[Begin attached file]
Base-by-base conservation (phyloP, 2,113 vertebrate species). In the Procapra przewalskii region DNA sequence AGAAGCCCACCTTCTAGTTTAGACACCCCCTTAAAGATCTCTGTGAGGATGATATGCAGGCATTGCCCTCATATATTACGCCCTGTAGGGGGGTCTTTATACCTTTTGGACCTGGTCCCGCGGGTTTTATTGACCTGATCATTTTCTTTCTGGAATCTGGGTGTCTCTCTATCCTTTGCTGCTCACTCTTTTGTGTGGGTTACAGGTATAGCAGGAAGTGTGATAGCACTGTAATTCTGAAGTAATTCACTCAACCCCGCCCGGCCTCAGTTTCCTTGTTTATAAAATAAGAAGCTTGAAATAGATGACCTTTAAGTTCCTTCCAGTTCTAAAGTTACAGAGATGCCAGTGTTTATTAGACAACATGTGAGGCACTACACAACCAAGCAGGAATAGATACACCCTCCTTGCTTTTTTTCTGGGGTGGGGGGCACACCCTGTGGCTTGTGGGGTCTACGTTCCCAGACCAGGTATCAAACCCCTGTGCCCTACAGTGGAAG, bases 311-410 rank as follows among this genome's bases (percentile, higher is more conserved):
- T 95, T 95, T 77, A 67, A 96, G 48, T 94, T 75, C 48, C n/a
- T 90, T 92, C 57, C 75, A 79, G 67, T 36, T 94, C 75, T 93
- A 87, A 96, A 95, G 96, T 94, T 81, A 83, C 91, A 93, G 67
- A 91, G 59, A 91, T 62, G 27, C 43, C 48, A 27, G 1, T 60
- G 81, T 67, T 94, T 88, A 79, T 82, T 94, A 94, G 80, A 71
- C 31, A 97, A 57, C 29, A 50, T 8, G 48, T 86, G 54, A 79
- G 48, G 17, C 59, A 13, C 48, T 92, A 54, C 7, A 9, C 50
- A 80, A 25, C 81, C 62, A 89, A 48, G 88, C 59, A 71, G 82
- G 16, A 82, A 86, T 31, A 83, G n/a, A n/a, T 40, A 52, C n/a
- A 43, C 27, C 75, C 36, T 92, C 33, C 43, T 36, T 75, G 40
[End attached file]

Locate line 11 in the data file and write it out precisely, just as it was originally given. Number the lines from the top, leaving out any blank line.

- A 43, C 27, C 75, C 36, T 92, C 33, C 43, T 36, T 75, G 40